MSC Cruises has donated €3 million to UNICEF, the United Nations agency that fights for the rights of children around the world, during a handover ceremony at MSC Cruises’ Geneva headquarters.

    MSC Cruises and UNICEF joined forces in 2009 under the Get on Board for Children initiative, which encourages guests on board the 12 MSC Cruises ships to make a contribution to UNICEF.

    The United Nations Children’s Fund (UNICEF) is active in more than 190 countries and territories. In January of this year, MSC Cruises and UNICEF started a new life-saving partnership to provide assistance to malnourished children by delivering Ready-to-Use Therapeutic Food (RUTF) – such as Plumpy’Nut® – to treat severe malnutrition in developing countries and in countries affected by crisis situations.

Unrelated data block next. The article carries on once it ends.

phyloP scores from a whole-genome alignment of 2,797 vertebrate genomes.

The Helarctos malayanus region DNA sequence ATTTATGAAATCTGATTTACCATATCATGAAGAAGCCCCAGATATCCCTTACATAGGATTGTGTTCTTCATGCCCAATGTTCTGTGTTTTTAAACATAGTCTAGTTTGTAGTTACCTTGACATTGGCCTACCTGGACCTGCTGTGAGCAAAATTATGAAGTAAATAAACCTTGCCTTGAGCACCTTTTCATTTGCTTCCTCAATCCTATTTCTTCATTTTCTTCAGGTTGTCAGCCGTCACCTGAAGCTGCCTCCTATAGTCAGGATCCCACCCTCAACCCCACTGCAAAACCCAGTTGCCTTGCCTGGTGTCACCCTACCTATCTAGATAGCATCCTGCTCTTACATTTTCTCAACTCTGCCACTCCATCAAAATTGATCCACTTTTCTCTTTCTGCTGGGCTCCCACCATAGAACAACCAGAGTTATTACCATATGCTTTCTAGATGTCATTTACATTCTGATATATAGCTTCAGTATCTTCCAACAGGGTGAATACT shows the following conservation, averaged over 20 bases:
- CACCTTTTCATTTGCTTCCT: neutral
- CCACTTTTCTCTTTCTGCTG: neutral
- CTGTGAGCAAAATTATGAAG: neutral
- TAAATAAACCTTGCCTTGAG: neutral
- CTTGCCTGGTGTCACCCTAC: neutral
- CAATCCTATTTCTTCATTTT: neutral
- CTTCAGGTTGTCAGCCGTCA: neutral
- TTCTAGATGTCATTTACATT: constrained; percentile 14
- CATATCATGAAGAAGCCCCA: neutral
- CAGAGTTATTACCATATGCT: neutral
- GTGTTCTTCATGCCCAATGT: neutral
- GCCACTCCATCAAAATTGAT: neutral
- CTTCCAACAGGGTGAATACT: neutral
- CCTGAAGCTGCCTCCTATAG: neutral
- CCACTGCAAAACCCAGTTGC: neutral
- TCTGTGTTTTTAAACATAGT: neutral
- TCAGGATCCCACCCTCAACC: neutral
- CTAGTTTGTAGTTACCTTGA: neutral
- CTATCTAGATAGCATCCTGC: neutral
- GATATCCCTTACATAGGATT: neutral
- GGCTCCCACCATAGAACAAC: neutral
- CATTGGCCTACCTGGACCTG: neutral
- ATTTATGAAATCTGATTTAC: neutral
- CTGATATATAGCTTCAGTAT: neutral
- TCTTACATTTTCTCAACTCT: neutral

“At MSC Cruises we are honoured to be able to assist UNICEF in its endeavour to help starving children around the world. It was our duty to set in place such a concrete partnership that can save the lives of children for whom RUTF is an essential lifeline,” said MSC Cruises executive chairman Pierfrancesco Vago.

    “We are proud of the hard work achieved by all our staff, which made it possible to raise such an incredible amount of money. MSC as a group, which means cruises and cargo, is working hard to raise awareness of the project and to provide support to UNICEF through our very extensive network around the world.”

    Guests on board each ship of the MSC fleet have the possibility to donate at least €1, or US$1.5, to the Get on Board for Children initiative. More information is available on the following dedicated website CLICK HERE - use your BACKSPACE key to return to this page.